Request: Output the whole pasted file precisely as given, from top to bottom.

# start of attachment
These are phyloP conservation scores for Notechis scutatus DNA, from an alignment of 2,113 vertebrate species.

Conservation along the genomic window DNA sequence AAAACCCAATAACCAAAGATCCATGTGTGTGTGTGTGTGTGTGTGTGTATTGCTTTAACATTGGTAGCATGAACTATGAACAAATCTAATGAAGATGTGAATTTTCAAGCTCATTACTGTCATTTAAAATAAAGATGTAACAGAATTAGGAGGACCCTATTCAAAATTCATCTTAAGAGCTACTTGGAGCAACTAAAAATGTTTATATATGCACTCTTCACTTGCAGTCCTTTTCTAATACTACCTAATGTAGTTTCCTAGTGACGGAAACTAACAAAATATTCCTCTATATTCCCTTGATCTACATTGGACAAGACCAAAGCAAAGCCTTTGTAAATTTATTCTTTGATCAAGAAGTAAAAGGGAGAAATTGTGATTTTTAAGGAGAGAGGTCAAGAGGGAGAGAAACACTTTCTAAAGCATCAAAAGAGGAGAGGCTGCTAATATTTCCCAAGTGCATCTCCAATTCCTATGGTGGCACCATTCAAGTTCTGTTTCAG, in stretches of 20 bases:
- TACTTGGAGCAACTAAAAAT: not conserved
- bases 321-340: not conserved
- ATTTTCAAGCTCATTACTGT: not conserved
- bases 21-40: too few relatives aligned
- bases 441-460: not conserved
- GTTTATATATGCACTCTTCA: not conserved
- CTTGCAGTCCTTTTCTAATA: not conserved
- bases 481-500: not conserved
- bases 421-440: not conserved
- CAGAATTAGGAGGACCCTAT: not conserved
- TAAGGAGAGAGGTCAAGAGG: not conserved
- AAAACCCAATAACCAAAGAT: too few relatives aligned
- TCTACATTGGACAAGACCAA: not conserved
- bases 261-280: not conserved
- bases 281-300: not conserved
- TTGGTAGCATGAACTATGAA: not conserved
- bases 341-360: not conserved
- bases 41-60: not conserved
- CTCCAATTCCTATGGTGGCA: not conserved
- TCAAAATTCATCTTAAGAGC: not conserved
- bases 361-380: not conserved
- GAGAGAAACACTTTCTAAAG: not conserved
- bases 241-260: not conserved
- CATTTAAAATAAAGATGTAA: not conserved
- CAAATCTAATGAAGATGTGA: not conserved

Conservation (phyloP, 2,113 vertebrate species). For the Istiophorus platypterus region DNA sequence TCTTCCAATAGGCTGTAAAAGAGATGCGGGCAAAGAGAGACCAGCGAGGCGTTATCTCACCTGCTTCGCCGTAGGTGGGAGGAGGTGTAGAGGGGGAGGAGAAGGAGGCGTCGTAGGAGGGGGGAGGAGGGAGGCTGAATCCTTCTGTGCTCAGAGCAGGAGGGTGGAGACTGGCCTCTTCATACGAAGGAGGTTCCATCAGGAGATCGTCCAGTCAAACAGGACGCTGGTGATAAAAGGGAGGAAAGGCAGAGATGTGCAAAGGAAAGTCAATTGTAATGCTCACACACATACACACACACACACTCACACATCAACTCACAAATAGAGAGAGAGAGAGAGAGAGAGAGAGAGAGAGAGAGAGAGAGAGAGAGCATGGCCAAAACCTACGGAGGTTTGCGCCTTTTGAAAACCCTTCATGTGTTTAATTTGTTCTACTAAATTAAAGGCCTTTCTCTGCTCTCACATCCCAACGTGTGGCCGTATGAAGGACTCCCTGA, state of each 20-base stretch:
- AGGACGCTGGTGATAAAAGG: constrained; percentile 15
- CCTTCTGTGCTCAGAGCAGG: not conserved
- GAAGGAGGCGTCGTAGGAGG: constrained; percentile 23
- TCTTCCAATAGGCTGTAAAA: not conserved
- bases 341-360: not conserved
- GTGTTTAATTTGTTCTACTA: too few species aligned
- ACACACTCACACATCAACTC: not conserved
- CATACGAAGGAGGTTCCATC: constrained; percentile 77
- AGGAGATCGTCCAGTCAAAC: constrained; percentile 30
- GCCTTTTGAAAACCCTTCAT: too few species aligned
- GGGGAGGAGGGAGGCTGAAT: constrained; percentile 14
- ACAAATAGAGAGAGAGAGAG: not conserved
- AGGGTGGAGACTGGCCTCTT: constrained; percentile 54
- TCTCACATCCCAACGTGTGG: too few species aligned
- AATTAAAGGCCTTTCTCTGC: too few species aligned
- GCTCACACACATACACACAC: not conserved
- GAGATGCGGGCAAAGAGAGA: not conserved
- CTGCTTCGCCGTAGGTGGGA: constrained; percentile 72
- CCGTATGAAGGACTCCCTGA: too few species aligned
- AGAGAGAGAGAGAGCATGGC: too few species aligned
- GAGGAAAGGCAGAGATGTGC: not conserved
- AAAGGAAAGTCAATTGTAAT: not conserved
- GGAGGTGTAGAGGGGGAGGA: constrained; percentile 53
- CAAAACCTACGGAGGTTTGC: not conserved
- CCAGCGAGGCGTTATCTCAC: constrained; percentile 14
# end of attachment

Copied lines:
These are phyloP conservation scores for Notechis scutatus DNA, from an alignment of 2,113 vertebrate species.

Conservation along the genomic window DNA sequence AAAACCCAATAACCAAAGATCCATGTGTGTGTGTGTGTGTGTGTGTGTATTGCTTTAACATTGGTAGCATGAACTATGAACAAATCTAATGAAGATGTGAATTTTCAAGCTCATTACTGTCATTTAAAATAAAGATGTAACAGAATTAGGAGGACCCTATTCAAAATTCATCTTAAGAGCTACTTGGAGCAACTAAAAATGTTTATATATGCACTCTTCACTTGCAGTCCTTTTCTAATACTACCTAATGTAGTTTCCTAGTGACGGAAACTAACAAAATATTCCTCTATATTCCCTTGATCTACATTGGACAAGACCAAAGCAAAGCCTTTGTAAATTTATTCTTTGATCAAGAAGTAAAAGGGAGAAATTGTGATTTTTAAGGAGAGAGGTCAAGAGGGAGAGAAACACTTTCTAAAGCATCAAAAGAGGAGAGGCTGCTAATATTTCCCAAGTGCATCTCCAATTCCTATGGTGGCACCATTCAAGTTCTGTTTCAG, in stretches of 20 bases:
- TACTTGGAGCAACTAAAAAT: not conserved
- bases 321-340: not conserved
- ATTTTCAAGCTCATTACTGT: not conserved
- bases 21-40: too few relatives aligned
- bases 441-460: not conserved
- GTTTATATATGCACTCTTCA: not conserved
- CTTGCAGTCCTTTTCTAATA: not conserved
- bases 481-500: not conserved
- bases 421-440: not conserved
- CAGAATTAGGAGGACCCTAT: not conserved
- TAAGGAGAGAGGTCAAGAGG: not conserved
- AAAACCCAATAACCAAAGAT: too few relatives aligned
- TCTACATTGGACAAGACCAA: not conserved
- bases 261-280: not conserved
- bases 281-300: not conserved
- TTGGTAGCATGAACTATGAA: not conserved
- bases 341-360: not conserved
- bases 41-60: not conserved
- CTCCAATTCCTATGGTGGCA: not conserved
- TCAAAATTCATCTTAAGAGC: not conserved
- bases 361-380: not conserved
- GAGAGAAACACTTTCTAAAG: not conserved
- bases 241-260: not conserved
- CATTTAAAATAAAGATGTAA: not conserved
- CAAATCTAATGAAGATGTGA: not conserved

Conservation (phyloP, 2,113 vertebrate species). For the Istiophorus platypterus region DNA sequence TCTTCCAATAGGCTGTAAAAGAGATGCGGGCAAAGAGAGACCAGCGAGGCGTTATCTCACCTGCTTCGCCGTAGGTGGGAGGAGGTGTAGAGGGGGAGGAGAAGGAGGCGTCGTAGGAGGGGGGAGGAGGGAGGCTGAATCCTTCTGTGCTCAGAGCAGGAGGGTGGAGACTGGCCTCTTCATACGAAGGAGGTTCCATCAGGAGATCGTCCAGTCAAACAGGACGCTGGTGATAAAAGGGAGGAAAGGCAGAGATGTGCAAAGGAAAGTCAATTGTAATGCTCACACACATACACACACACACACTCACACATCAACTCACAAATAGAGAGAGAGAGAGAGAGAGAGAGAGAGAGAGAGAGAGAGAGAGAGAGCATGGCCAAAACCTACGGAGGTTTGCGCCTTTTGAAAACCCTTCATGTGTTTAATTTGTTCTACTAAATTAAAGGCCTTTCTCTGCTCTCACATCCCAACGTGTGGCCGTATGAAGGACTCCCTGA, state of each 20-base stretch:
- AGGACGCTGGTGATAAAAGG: constrained; percentile 15
- CCTTCTGTGCTCAGAGCAGG: not conserved
- GAAGGAGGCGTCGTAGGAGG: constrained; percentile 23
- TCTTCCAATAGGCTGTAAAA: not conserved
- bases 341-360: not conserved
- GTGTTTAATTTGTTCTACTA: too few species aligned
- ACACACTCACACATCAACTC: not conserved
- CATACGAAGGAGGTTCCATC: constrained; percentile 77
- AGGAGATCGTCCAGTCAAAC: constrained; percentile 30
- GCCTTTTGAAAACCCTTCAT: too few species aligned
- GGGGAGGAGGGAGGCTGAAT: constrained; percentile 14
- ACAAATAGAGAGAGAGAGAG: not conserved
- AGGGTGGAGACTGGCCTCTT: constrained; percentile 54
- TCTCACATCCCAACGTGTGG: too few species aligned
- AATTAAAGGCCTTTCTCTGC: too few species aligned
- GCTCACACACATACACACAC: not conserved
- GAGATGCGGGCAAAGAGAGA: not conserved
- CTGCTTCGCCGTAGGTGGGA: constrained; percentile 72
- CCGTATGAAGGACTCCCTGA: too few species aligned
- AGAGAGAGAGAGAGCATGGC: too few species aligned
- GAGGAAAGGCAGAGATGTGC: not conserved
- AAAGGAAAGTCAATTGTAAT: not conserved
- GGAGGTGTAGAGGGGGAGGA: constrained; percentile 53
- CAAAACCTACGGAGGTTTGC: not conserved
- CCAGCGAGGCGTTATCTCAC: constrained; percentile 14